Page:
US President Barack Obama has met with Prime Minister Abe on his state visit to Japan, following a formal reception at the Imperial Palace. Tricky talks on a trade accord top the agenda, but both sides have reservations.
Barack Obama said on Thursday in Tokyo that the disputed Senkaku Islands, called Diayou by China, were covered by a US-Japanese defense pact if they came under attack. Obama also said, however, that the US had no fixed position on the sovereignty dispute itself, adding that the US would work to settle the matter diplomatically.
"We do not believe that they should be subject to change unilaterally," Obama said at a news conference with Japan's Prime Minister Shinzo Abe. "What is a consistent part of the alliance is that the treaty covers all territories administered by Japan."
The first leg of Obama's week-long Asia tour is also the first presidential visit to Japan in 18 years.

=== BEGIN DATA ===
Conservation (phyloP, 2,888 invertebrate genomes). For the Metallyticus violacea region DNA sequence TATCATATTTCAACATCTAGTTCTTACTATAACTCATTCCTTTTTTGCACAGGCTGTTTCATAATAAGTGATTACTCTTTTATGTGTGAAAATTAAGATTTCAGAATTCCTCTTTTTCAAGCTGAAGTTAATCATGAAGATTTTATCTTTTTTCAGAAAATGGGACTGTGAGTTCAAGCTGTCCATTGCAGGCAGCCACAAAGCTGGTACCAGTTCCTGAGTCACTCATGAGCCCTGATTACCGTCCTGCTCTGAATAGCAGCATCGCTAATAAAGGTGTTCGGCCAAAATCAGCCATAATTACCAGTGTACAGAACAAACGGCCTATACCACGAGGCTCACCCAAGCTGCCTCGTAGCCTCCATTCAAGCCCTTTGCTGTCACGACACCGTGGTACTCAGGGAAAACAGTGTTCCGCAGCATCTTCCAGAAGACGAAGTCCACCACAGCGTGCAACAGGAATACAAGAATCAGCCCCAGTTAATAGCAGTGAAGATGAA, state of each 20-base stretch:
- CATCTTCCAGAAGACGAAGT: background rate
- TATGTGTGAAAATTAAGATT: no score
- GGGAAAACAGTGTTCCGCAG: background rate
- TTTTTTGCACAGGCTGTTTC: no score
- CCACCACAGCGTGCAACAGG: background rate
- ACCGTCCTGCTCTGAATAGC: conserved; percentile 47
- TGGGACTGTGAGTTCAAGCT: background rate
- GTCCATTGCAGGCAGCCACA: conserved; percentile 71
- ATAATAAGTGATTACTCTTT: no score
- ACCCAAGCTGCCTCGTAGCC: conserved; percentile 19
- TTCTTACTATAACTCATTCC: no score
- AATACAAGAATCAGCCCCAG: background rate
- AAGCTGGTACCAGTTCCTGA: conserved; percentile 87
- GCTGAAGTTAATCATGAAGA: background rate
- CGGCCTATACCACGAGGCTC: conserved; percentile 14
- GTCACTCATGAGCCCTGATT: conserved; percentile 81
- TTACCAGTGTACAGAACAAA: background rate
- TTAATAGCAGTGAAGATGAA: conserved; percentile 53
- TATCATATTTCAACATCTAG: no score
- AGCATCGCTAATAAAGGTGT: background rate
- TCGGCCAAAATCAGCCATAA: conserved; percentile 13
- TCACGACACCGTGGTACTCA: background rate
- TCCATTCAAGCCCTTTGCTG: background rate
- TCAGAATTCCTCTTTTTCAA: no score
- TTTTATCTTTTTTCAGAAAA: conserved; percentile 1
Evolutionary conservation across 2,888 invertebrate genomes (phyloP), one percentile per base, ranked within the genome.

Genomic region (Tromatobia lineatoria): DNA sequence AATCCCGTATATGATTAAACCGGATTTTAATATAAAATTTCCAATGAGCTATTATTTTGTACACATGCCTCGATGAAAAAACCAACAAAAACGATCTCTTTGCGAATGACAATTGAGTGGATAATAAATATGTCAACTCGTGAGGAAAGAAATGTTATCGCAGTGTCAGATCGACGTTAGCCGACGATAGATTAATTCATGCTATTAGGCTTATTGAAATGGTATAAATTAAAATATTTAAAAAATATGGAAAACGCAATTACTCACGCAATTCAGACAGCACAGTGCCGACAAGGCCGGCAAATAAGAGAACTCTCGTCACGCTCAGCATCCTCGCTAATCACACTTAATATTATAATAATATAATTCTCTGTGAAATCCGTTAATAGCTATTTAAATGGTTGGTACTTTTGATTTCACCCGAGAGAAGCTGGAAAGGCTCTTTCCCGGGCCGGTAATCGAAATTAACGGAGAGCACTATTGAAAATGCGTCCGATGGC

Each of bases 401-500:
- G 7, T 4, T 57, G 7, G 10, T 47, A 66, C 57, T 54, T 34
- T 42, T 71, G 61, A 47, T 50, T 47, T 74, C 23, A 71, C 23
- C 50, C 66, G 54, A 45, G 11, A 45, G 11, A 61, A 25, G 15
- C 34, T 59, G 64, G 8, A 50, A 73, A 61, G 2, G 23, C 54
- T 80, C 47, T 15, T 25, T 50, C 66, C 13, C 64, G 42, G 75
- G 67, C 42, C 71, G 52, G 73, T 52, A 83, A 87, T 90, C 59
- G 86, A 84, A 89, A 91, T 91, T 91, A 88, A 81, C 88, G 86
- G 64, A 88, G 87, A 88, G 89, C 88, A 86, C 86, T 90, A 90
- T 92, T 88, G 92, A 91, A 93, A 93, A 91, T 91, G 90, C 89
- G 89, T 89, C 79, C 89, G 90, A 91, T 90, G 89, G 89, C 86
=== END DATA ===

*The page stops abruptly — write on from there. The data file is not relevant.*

"My visit here, I think, once again represents my deep belief that a strong US-Japan relationship is not only good for our countries, but good for the world," Obama told Abe at the start of their summit on Thursday. "Our shared democratic values mean that we have to work together in multilateral settings to deal with regional hot spots around the globe, but also to try to make sure we are creating a strong set of rules that govern the international order."
As the two leaders sought to display a united front on security issues, negotiations continued on a desired trans-Pacific trade pact. Both Washington and Tokyo have major reservations, focused around protecting key national industries. Japan is hoping to establish easier access to the US car market for its exports, while the US is hoping for reduced tariffs on agricultural products such as rice and beef.
"We're continuing to work," a US negotiator told the Reuters news agency prior to the talks. "Autos and agriculture continue to be the focus, and out goal remains to achieve meaningful market access for American businesses, farmers and ranchers." He said the talks had been rolling "around the clock."
Prior to talks with Abe, Obama was formally received at the Imperial Palace in Tokyo by Emperor Akihito and Empress Michiko. He had an informal dinner with Abe at of Tokyo's most famous sushi restaurants.
msh/dr (AFP, AP, Reuters)